In this week’s Pulse of the Practice podcast, ”Tax Season Recap,” we want to offer some relevant ideas and inspiration to help you navigate through the challenges that you face as you steer your firm into next year’s tax season by looking at last year in an impactful way.
For many accounting firms, last tax season was a challenge. A big tax season shift was seen in the impact of many tax reform changes. Some firms knew it was going to be a challenge going in and were very prepared for all the tax law changes. Much of the focus was related to being as efficient as possible while maneuvering around those changes from a time and workflow perspective.
Paul Miller noted about last year’s tax season, “These are the most significant changes I’ve ever seen, and I’ve been in this business for over 25 years now. There’s this muscle memory you go through when you get things down. Of course, every client’s a little bit different, but you have this routine when it comes to processing taxes, and that just didn’t exist.”
The impact of TCJA on tax return processing
The TCJA made a significant impact on tax and accounting firms. From the clients’ perspective, many firms teed up quite a bit of information ahead of the game by telling clients that their taxes were going to be more complicated. Small business clients, for example, were affected by qualified business income because they deal with rentals, real estates, and partnerships, so the changes became pretty huge. It may have taken awhile to catch up, and some firms definitely didn’t complete what they would normally do by April 15th. Accounting firm staff were trying to find their rhythm around all the changes through February and March and into April of 2019. Many firms found they weren’t really producing at the rate that they did before the changes came from the Tax Cut and Jobs Act (TCJA).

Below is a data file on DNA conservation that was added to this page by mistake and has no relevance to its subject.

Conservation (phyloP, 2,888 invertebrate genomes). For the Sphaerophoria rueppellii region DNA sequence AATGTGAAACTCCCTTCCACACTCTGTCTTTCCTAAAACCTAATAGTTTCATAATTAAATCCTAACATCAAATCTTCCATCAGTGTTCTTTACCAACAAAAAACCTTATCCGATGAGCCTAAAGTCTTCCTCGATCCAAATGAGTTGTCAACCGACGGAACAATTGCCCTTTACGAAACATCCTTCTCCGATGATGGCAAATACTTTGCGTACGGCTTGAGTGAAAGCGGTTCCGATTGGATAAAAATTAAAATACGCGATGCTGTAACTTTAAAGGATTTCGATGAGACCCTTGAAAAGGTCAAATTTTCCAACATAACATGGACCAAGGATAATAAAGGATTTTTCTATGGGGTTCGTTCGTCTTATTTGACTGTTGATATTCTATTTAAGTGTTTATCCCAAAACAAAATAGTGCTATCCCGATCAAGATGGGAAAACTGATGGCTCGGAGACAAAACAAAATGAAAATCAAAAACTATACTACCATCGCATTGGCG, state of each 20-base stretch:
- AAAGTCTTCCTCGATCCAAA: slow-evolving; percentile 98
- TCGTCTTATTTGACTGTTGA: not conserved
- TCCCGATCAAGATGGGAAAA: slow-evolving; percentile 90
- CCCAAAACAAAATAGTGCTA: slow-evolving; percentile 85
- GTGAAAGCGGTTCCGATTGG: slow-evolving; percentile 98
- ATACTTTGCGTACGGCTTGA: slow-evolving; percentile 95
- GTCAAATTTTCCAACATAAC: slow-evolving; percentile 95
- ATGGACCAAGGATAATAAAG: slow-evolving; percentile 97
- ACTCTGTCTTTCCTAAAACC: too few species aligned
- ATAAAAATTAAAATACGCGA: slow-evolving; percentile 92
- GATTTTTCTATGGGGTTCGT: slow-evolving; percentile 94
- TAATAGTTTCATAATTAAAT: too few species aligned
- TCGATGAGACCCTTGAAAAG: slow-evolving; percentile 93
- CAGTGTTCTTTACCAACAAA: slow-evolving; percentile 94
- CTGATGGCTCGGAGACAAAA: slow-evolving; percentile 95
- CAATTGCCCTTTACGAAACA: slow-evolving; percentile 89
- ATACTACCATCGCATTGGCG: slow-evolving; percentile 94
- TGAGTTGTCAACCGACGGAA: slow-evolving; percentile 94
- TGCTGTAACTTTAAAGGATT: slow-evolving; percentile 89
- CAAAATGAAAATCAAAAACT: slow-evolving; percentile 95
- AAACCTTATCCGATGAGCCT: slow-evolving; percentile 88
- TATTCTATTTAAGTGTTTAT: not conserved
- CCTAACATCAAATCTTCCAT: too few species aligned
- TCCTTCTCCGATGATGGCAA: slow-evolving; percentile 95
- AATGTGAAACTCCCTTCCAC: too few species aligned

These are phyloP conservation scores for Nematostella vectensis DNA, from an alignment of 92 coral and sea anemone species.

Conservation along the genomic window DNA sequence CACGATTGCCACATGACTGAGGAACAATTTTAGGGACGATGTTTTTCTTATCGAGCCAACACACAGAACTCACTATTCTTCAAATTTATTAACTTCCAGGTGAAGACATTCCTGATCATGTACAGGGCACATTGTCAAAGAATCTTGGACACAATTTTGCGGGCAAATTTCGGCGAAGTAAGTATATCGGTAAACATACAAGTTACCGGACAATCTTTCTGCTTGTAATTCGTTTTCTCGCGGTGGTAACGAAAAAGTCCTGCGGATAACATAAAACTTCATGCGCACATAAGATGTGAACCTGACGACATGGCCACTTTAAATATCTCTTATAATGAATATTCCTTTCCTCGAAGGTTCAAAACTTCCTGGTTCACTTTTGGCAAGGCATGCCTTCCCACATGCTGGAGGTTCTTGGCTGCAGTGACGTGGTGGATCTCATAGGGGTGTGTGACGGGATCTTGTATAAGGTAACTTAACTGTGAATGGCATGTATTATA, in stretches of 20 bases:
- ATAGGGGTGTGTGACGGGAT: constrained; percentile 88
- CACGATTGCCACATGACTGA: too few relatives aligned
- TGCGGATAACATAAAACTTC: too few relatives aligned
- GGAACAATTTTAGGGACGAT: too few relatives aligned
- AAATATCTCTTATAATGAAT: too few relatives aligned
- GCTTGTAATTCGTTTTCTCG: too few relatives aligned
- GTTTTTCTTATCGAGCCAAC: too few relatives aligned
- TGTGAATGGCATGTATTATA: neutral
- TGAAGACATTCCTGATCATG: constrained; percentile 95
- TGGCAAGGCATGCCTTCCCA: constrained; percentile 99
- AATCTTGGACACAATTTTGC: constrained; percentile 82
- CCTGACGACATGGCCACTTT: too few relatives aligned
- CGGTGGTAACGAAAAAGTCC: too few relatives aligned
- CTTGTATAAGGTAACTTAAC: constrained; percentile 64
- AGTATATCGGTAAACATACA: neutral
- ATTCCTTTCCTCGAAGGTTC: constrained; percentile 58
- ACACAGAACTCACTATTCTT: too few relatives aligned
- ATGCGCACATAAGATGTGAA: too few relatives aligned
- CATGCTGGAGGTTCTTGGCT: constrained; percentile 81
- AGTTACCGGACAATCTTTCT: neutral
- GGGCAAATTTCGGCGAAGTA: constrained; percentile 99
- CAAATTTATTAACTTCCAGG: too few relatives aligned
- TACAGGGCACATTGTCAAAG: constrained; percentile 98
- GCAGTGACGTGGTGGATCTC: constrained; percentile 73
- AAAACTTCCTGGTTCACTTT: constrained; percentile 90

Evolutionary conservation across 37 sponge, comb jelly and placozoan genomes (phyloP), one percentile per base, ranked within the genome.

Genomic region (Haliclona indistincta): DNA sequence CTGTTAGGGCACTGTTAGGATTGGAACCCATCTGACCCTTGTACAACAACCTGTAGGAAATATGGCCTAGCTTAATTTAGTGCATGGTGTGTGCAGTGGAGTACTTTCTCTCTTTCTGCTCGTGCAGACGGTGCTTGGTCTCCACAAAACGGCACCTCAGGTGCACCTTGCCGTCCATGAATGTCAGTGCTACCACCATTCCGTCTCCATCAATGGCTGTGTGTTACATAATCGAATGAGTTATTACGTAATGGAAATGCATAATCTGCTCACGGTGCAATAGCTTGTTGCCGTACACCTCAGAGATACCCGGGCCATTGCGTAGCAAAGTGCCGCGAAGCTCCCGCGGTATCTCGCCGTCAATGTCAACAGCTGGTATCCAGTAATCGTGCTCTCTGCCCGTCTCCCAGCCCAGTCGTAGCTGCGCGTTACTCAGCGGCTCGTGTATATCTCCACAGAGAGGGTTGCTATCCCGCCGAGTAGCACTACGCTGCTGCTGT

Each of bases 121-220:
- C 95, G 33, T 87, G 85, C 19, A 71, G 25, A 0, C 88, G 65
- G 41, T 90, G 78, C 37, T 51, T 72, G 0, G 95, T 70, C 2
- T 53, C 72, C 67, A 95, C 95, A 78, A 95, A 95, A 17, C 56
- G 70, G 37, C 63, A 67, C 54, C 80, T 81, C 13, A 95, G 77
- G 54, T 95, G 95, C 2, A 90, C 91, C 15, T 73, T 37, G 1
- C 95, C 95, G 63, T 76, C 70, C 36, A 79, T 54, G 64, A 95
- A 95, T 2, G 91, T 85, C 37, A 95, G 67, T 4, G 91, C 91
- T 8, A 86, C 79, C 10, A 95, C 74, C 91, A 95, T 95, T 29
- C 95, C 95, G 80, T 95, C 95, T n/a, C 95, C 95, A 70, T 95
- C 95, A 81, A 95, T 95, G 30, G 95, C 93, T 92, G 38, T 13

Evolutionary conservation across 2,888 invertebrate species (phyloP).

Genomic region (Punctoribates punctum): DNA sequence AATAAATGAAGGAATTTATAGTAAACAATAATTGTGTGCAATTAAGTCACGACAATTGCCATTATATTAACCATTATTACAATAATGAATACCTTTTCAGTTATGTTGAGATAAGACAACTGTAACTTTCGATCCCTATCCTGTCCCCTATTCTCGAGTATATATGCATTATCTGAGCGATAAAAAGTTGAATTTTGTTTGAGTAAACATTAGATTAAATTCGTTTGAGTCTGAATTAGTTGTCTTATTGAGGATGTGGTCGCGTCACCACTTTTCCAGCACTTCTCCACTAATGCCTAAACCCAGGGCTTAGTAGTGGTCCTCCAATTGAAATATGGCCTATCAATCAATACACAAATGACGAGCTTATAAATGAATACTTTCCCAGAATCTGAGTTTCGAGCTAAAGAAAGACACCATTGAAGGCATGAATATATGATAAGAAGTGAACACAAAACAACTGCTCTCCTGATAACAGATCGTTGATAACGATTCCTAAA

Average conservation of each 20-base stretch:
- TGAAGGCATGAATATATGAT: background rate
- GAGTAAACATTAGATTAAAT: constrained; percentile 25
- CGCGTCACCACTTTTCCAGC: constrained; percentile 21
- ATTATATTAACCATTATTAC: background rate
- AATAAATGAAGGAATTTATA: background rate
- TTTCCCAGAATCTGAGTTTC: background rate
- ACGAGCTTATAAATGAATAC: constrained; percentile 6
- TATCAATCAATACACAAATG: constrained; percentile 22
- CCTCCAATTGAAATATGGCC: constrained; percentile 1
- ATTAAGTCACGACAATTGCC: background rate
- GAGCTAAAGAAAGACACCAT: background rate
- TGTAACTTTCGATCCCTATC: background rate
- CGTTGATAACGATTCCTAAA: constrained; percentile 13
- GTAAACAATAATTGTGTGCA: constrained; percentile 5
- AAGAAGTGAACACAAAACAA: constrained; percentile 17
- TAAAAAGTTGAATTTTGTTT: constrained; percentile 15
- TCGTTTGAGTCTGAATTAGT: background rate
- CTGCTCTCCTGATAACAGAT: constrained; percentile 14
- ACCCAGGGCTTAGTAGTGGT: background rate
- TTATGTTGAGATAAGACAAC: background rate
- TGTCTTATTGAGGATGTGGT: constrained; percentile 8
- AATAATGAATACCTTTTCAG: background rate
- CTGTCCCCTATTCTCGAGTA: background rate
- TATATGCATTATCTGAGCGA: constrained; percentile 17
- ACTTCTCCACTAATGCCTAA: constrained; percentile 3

The key going forward is getting in front of the changes with transparency and providing client education by telling them that taxes were and will continue to be more complex. That transparency may seem counter-intuitive, the anti-message of all of the propaganda about keeping things simple with clients. Last year’s tax law changes were highly politicized and charged. It doesn’t matter which end of the spectrum you fell on. Of course the message you want to be able to give clients is that their taxes would be easy, but that was far from the case for many accounting clients this past year.
Utilize tax reform to boost the profitability of your firm
Even the new 1040 was confusing for clients as it appeared completely different. Forward thinking firms felt it was important to get in front of those changes and to pull back the curtain on their firm to be upfront about the challenges. If you’re going to present yourself as an expert and be able to tell clients you will see them through these changes again next year, you could feasibly charge anywhere from 20% to 40% more for the work, but you have to justify that message to the client.